The first is an op/ed from the South Bend Tribune written by Joy Pullman. Pullman is managing editor of School Reform News and a research fellow in education at The Heartland Institute.
Superintendent Tony Bennett is likely to win re-election this fall. But as he campaigns these last few weeks, Bennett would be wise to preempt a coming erosion in his base and do his job as state education guardian by talking to more parents, teachers and voters about Indiana’s next set of curriculum and tests.
Bennett was briefly surprised in July when local residents asked him about federal control over what children learn through the Common Core, a set of K-12 lists for what every student should know in math and English and, soon, history, science and the arts.
More of that fury is coming. Indiana parents and teachers are becoming more nervous as Common Core mechanisms fall into place, and ignoring them will create a strong backlash among the very supporters Bennett needs to further his pro-school-choice agenda. Local networks of concerned residents are right now holding meetings on the Common Core throughout Indiana, at an astonishing rate. State representatives and local school board members are showing up.
I’ve attended several. The energy in the room is electric, in contrast to typical school board meetings. Teachers report reluctance to speak up about the unwieldy standards and corresponding curriculum and teaching requirements, for fear they will lose their jobs. Parents bring examples of needlessly complicated multiplication homework their child’s own teachers cannot explain. These are motivated grassroots activists no leader should ignore. Two words for Bennett: Dick Lugar.
Bennett himself has painted the Common Core as a state-motivated effort tainted by unwanted “federal overreach.” But there are several other reasons it has invited suspicion, and no one knows yet why these don’t bother Bennett.
These include that national, Common Core-aligned tests will soon replace the ISTEP, and the federal government is funding test development despite statutes forbidding the feds from determining curriculum. These tests are being designed behind closed doors and will not be released until 2014, years after Indiana has spent millions incorporating itself into the Core. Because Indiana now ties teacher evaluations to tests and requires private schools to use its tests if they want voucher funds, this sets the stage for non-Indiana bureaucrats to determine Indiana teacher dismissal and private school curricula.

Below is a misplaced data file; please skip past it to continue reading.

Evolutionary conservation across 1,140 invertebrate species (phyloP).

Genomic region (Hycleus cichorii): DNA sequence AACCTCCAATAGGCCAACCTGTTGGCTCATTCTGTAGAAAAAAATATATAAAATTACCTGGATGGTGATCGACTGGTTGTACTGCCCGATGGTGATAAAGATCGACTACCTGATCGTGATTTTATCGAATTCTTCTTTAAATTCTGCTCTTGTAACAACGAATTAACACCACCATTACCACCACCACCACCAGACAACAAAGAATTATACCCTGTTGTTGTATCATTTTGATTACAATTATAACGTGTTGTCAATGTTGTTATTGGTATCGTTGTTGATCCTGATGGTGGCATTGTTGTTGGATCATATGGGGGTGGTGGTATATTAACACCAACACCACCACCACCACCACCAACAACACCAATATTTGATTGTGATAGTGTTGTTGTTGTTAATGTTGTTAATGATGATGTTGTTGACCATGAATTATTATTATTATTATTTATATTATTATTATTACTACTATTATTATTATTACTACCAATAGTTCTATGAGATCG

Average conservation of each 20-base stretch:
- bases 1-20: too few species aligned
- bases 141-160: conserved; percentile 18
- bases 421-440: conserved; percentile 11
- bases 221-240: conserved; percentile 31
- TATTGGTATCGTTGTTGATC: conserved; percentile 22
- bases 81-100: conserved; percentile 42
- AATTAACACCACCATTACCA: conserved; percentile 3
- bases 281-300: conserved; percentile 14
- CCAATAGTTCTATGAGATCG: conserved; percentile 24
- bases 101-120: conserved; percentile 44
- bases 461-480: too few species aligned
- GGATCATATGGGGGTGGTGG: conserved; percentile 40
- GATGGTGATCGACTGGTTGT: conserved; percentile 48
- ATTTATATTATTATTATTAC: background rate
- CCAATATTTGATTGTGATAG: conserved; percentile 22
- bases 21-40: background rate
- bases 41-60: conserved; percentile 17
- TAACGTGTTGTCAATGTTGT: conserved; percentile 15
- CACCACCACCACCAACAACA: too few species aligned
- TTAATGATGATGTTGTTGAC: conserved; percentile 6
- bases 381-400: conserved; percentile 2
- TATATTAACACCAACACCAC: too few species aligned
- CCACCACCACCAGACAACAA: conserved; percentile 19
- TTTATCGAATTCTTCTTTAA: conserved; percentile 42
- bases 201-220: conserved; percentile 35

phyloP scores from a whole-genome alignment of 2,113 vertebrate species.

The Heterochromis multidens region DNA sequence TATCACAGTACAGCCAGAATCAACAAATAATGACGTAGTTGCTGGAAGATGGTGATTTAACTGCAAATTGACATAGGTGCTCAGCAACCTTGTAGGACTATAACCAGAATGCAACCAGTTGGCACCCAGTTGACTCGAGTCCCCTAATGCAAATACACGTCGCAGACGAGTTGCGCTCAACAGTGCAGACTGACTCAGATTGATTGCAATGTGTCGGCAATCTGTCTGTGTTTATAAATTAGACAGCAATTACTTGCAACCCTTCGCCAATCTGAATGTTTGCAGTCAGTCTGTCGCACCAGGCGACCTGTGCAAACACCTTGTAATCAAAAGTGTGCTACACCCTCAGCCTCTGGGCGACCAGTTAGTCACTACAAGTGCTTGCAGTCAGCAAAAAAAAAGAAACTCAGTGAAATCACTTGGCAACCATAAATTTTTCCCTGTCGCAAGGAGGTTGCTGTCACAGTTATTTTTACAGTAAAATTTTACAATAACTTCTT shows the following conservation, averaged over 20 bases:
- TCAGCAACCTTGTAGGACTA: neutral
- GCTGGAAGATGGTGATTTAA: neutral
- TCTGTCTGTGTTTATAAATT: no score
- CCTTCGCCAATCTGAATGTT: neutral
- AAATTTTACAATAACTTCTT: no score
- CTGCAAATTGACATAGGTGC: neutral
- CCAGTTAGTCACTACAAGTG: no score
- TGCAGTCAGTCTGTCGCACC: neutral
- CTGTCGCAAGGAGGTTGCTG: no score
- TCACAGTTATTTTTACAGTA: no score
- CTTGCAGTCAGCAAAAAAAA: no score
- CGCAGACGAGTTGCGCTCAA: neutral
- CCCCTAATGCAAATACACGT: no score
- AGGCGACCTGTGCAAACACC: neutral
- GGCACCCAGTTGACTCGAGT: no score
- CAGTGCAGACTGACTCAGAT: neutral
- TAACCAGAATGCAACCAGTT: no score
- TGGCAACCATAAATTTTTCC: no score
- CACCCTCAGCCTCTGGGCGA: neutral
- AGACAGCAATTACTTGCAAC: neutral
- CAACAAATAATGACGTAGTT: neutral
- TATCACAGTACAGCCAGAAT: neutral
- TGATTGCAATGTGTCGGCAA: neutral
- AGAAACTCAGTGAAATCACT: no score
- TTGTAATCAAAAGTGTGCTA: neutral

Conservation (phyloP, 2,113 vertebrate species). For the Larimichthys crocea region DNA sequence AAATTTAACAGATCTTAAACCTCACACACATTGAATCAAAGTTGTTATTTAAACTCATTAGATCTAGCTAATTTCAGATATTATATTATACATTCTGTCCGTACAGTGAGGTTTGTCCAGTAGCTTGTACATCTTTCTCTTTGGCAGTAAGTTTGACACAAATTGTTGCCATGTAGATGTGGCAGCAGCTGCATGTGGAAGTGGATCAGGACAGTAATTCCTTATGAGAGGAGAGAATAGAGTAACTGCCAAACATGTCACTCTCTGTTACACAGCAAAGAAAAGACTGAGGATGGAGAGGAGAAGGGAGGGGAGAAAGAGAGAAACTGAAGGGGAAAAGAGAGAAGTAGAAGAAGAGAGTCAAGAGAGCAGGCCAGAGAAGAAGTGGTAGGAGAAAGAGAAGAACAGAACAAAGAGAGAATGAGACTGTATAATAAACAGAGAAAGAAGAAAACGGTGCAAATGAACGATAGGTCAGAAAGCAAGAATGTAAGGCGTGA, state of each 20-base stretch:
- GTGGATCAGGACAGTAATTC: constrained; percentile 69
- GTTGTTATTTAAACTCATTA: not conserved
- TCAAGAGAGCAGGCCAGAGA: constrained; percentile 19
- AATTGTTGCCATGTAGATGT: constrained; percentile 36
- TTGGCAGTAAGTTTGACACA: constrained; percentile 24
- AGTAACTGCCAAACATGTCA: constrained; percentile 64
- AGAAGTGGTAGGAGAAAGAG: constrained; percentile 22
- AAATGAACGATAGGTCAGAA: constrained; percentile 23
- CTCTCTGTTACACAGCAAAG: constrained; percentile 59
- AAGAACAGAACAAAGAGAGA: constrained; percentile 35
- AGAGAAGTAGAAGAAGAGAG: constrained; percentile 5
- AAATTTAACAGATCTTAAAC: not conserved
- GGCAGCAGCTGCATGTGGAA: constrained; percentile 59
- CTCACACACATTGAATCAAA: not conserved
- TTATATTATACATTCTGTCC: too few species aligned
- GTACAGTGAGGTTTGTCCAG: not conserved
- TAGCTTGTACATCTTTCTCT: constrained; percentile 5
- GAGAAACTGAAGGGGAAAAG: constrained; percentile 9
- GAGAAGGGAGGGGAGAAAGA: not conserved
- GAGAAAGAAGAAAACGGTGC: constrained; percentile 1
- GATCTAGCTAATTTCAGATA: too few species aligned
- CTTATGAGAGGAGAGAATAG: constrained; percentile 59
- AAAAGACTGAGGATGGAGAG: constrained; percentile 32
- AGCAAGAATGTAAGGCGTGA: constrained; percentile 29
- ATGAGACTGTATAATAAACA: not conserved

Be sure to read the rest.
The second piece was by Russ Pulliam in The Indianapolis Star. He presents both sides, but his first point was rather lame.
The jury is still out on the Common Core education standards.
One piece of evidence in Common Core’s favor is that impressive education reformers stand behind the standards, including Gov. Mitch Daniels and State Superintendent of Public Instruction Tony Bennett. They gave us merit pay for teachers, more charter schools and vouchers for low-income parents to use private schools.
When will the jury be in? After they’re implemented universally in 46 states and then prove to be a miserable failure? Also could it be that Tony Bennett and Mitch Daniels while implemented some reforms are simply wrong on this? There is a good list of education reformers who do not stand behind the standards. That alone is not evidence.
He does concede that Common Core critics bring up some good points:
One is the cost of the new test to replace ISTEP. Two researchers, Patrick J. Murphy and Elliot M. Regenstein, put a $12 billion price tag on the tests for the 46 states joining the Common Core. They think they can bring the price down to $5 billion. But either price would be hard to swallow with a coming federal budget crisis.
Add to the costs the teacher training needed for new approaches to math and language arts instruction.
He then also brings up criticism that it will lower standards, “Critics also say that Common Core will lower standards for Indiana. Advocates note that the standards set only a minimum.” Yet not mentioned is the fact the standards can only be altered a certain minimal amount – the Common Core has to represent 85% of a state’s standards so how much improvement can a state do with 15% of its standards? So I don’t believe the counter-argument is a convincing one.
Pulliam then asks if it is a reform or just a fad. I’d say since it’s never been field tested we have to count the Common Core to the fad category. Lot’s of hype, but no proof it’ll be effective.